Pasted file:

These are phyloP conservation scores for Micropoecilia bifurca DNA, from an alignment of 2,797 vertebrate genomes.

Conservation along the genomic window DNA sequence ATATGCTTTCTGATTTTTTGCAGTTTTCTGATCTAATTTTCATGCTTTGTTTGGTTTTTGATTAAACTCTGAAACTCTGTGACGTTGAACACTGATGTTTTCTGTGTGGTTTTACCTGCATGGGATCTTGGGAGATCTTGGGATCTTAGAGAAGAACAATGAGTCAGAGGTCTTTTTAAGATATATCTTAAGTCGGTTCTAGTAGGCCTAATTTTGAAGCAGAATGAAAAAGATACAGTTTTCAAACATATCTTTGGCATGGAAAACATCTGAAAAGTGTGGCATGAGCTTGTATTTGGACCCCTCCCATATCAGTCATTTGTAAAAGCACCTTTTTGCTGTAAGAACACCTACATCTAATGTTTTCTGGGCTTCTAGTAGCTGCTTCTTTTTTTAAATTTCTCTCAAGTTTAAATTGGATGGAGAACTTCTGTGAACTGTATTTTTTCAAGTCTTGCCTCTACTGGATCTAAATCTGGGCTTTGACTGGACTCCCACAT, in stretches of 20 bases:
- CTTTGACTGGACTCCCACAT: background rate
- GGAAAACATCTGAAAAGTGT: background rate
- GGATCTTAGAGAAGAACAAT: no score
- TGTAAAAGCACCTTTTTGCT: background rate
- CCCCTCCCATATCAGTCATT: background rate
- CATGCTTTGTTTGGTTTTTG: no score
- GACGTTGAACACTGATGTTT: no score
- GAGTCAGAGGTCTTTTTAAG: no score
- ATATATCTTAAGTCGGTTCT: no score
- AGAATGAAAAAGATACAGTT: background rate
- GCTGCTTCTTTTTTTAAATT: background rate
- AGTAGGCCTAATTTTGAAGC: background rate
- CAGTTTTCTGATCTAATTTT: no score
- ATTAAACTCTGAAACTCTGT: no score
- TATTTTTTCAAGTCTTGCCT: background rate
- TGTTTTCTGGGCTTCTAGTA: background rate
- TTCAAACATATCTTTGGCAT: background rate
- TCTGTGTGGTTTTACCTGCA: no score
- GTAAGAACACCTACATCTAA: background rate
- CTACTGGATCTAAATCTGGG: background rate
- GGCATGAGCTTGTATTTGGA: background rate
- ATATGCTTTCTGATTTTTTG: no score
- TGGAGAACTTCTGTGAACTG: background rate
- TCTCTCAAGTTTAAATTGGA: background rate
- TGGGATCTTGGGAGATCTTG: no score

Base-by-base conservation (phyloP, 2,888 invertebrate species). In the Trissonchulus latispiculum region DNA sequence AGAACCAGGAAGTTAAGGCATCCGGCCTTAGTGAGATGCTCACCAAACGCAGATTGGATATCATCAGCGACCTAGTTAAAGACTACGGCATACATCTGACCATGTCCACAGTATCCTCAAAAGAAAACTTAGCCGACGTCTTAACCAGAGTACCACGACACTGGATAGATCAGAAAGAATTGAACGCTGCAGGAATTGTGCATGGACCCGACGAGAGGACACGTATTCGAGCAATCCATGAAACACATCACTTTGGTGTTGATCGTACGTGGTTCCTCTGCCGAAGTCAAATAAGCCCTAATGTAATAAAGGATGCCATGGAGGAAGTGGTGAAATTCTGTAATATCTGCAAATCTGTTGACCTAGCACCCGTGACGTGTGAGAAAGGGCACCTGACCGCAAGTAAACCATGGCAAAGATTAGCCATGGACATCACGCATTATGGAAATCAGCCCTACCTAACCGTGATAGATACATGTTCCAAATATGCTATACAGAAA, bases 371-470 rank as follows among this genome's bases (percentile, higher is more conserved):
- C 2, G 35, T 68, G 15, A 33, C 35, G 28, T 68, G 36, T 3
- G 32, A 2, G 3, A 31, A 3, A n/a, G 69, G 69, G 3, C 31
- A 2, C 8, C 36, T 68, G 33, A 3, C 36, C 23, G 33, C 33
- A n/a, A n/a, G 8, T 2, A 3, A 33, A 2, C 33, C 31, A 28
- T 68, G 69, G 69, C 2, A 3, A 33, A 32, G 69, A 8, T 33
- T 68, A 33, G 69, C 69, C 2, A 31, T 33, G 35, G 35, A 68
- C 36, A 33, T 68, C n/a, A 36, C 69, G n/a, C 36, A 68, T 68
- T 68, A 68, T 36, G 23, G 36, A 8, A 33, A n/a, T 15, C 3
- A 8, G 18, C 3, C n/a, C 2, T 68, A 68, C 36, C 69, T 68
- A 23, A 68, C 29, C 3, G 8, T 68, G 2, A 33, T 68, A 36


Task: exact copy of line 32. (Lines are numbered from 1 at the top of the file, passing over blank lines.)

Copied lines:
- A n/a, A n/a, G 8, T 2, A 3, A 33, A 2, C 33, C 31, A 28